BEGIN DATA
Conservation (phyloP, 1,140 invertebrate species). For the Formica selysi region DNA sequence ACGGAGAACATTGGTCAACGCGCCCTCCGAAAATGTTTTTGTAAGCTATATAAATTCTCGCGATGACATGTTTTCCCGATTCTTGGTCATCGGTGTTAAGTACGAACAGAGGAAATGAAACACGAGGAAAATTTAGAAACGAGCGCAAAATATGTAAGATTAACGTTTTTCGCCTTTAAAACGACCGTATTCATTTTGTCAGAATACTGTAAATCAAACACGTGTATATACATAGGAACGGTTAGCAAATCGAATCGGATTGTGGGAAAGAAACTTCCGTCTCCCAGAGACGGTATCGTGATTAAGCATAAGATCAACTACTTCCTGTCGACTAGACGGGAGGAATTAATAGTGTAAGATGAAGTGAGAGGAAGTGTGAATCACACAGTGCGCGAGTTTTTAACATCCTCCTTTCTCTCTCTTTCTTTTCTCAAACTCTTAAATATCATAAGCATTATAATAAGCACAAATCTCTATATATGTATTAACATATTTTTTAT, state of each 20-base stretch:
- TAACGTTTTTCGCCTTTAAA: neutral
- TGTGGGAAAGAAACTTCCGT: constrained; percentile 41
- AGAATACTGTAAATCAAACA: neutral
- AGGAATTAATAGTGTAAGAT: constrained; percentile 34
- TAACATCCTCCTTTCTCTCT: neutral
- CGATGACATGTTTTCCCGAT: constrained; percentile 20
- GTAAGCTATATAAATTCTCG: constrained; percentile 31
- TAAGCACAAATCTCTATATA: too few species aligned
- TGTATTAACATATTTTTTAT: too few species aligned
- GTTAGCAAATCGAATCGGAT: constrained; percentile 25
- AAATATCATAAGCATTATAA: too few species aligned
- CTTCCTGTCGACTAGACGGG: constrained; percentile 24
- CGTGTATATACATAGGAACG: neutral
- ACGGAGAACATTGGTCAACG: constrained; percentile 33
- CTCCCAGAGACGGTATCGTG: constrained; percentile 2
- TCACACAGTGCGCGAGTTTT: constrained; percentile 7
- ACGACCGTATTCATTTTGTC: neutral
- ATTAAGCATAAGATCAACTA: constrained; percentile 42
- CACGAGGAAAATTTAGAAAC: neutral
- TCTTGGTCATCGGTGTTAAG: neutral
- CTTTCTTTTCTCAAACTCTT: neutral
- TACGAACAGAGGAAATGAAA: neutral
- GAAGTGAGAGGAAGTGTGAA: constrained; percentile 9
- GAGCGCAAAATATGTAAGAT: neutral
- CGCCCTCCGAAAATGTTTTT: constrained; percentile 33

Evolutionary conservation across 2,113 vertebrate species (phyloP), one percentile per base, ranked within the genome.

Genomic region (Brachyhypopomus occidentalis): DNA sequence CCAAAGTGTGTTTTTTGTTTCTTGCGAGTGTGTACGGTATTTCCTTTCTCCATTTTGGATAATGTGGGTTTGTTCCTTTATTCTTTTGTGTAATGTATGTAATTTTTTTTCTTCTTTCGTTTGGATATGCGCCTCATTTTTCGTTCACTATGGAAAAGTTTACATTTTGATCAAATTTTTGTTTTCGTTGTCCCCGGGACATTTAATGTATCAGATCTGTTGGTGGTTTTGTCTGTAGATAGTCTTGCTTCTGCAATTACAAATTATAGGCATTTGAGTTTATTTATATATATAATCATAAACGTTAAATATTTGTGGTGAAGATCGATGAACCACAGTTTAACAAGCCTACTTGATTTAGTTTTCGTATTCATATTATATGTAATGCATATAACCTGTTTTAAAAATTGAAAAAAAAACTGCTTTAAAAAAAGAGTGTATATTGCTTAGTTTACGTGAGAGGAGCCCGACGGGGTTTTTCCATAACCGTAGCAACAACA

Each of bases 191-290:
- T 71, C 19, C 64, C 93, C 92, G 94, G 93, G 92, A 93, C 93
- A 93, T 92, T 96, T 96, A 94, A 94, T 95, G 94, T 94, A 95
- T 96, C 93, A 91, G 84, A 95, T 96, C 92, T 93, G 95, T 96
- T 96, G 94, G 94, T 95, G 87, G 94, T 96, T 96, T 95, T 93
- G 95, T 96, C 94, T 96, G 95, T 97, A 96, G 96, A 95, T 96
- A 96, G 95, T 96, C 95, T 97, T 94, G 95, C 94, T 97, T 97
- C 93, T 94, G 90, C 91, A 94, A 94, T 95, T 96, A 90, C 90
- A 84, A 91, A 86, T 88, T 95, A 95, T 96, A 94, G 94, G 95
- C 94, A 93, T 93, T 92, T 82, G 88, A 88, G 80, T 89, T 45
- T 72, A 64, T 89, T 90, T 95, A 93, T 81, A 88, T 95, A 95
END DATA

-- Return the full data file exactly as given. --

Conservation (phyloP, 1,140 invertebrate species). For the Formica selysi region DNA sequence ACGGAGAACATTGGTCAACGCGCCCTCCGAAAATGTTTTTGTAAGCTATATAAATTCTCGCGATGACATGTTTTCCCGATTCTTGGTCATCGGTGTTAAGTACGAACAGAGGAAATGAAACACGAGGAAAATTTAGAAACGAGCGCAAAATATGTAAGATTAACGTTTTTCGCCTTTAAAACGACCGTATTCATTTTGTCAGAATACTGTAAATCAAACACGTGTATATACATAGGAACGGTTAGCAAATCGAATCGGATTGTGGGAAAGAAACTTCCGTCTCCCAGAGACGGTATCGTGATTAAGCATAAGATCAACTACTTCCTGTCGACTAGACGGGAGGAATTAATAGTGTAAGATGAAGTGAGAGGAAGTGTGAATCACACAGTGCGCGAGTTTTTAACATCCTCCTTTCTCTCTCTTTCTTTTCTCAAACTCTTAAATATCATAAGCATTATAATAAGCACAAATCTCTATATATGTATTAACATATTTTTTAT, state of each 20-base stretch:
- TAACGTTTTTCGCCTTTAAA: neutral
- TGTGGGAAAGAAACTTCCGT: constrained; percentile 41
- AGAATACTGTAAATCAAACA: neutral
- AGGAATTAATAGTGTAAGAT: constrained; percentile 34
- TAACATCCTCCTTTCTCTCT: neutral
- CGATGACATGTTTTCCCGAT: constrained; percentile 20
- GTAAGCTATATAAATTCTCG: constrained; percentile 31
- TAAGCACAAATCTCTATATA: too few species aligned
- TGTATTAACATATTTTTTAT: too few species aligned
- GTTAGCAAATCGAATCGGAT: constrained; percentile 25
- AAATATCATAAGCATTATAA: too few species aligned
- CTTCCTGTCGACTAGACGGG: constrained; percentile 24
- CGTGTATATACATAGGAACG: neutral
- ACGGAGAACATTGGTCAACG: constrained; percentile 33
- CTCCCAGAGACGGTATCGTG: constrained; percentile 2
- TCACACAGTGCGCGAGTTTT: constrained; percentile 7
- ACGACCGTATTCATTTTGTC: neutral
- ATTAAGCATAAGATCAACTA: constrained; percentile 42
- CACGAGGAAAATTTAGAAAC: neutral
- TCTTGGTCATCGGTGTTAAG: neutral
- CTTTCTTTTCTCAAACTCTT: neutral
- TACGAACAGAGGAAATGAAA: neutral
- GAAGTGAGAGGAAGTGTGAA: constrained; percentile 9
- GAGCGCAAAATATGTAAGAT: neutral
- CGCCCTCCGAAAATGTTTTT: constrained; percentile 33

Evolutionary conservation across 2,113 vertebrate species (phyloP), one percentile per base, ranked within the genome.

Genomic region (Brachyhypopomus occidentalis): DNA sequence CCAAAGTGTGTTTTTTGTTTCTTGCGAGTGTGTACGGTATTTCCTTTCTCCATTTTGGATAATGTGGGTTTGTTCCTTTATTCTTTTGTGTAATGTATGTAATTTTTTTTCTTCTTTCGTTTGGATATGCGCCTCATTTTTCGTTCACTATGGAAAAGTTTACATTTTGATCAAATTTTTGTTTTCGTTGTCCCCGGGACATTTAATGTATCAGATCTGTTGGTGGTTTTGTCTGTAGATAGTCTTGCTTCTGCAATTACAAATTATAGGCATTTGAGTTTATTTATATATATAATCATAAACGTTAAATATTTGTGGTGAAGATCGATGAACCACAGTTTAACAAGCCTACTTGATTTAGTTTTCGTATTCATATTATATGTAATGCATATAACCTGTTTTAAAAATTGAAAAAAAAACTGCTTTAAAAAAAGAGTGTATATTGCTTAGTTTACGTGAGAGGAGCCCGACGGGGTTTTTCCATAACCGTAGCAACAACA

Each of bases 191-290:
- T 71, C 19, C 64, C 93, C 92, G 94, G 93, G 92, A 93, C 93
- A 93, T 92, T 96, T 96, A 94, A 94, T 95, G 94, T 94, A 95
- T 96, C 93, A 91, G 84, A 95, T 96, C 92, T 93, G 95, T 96
- T 96, G 94, G 94, T 95, G 87, G 94, T 96, T 96, T 95, T 93
- G 95, T 96, C 94, T 96, G 95, T 97, A 96, G 96, A 95, T 96
- A 96, G 95, T 96, C 95, T 97, T 94, G 95, C 94, T 97, T 97
- C 93, T 94, G 90, C 91, A 94, A 94, T 95, T 96, A 90, C 90
- A 84, A 91, A 86, T 88, T 95, A 95, T 96, A 94, G 94, G 95
- C 94, A 93, T 93, T 92, T 82, G 88, A 88, G 80, T 89, T 45
- T 72, A 64, T 89, T 90, T 95, A 93, T 81, A 88, T 95, A 95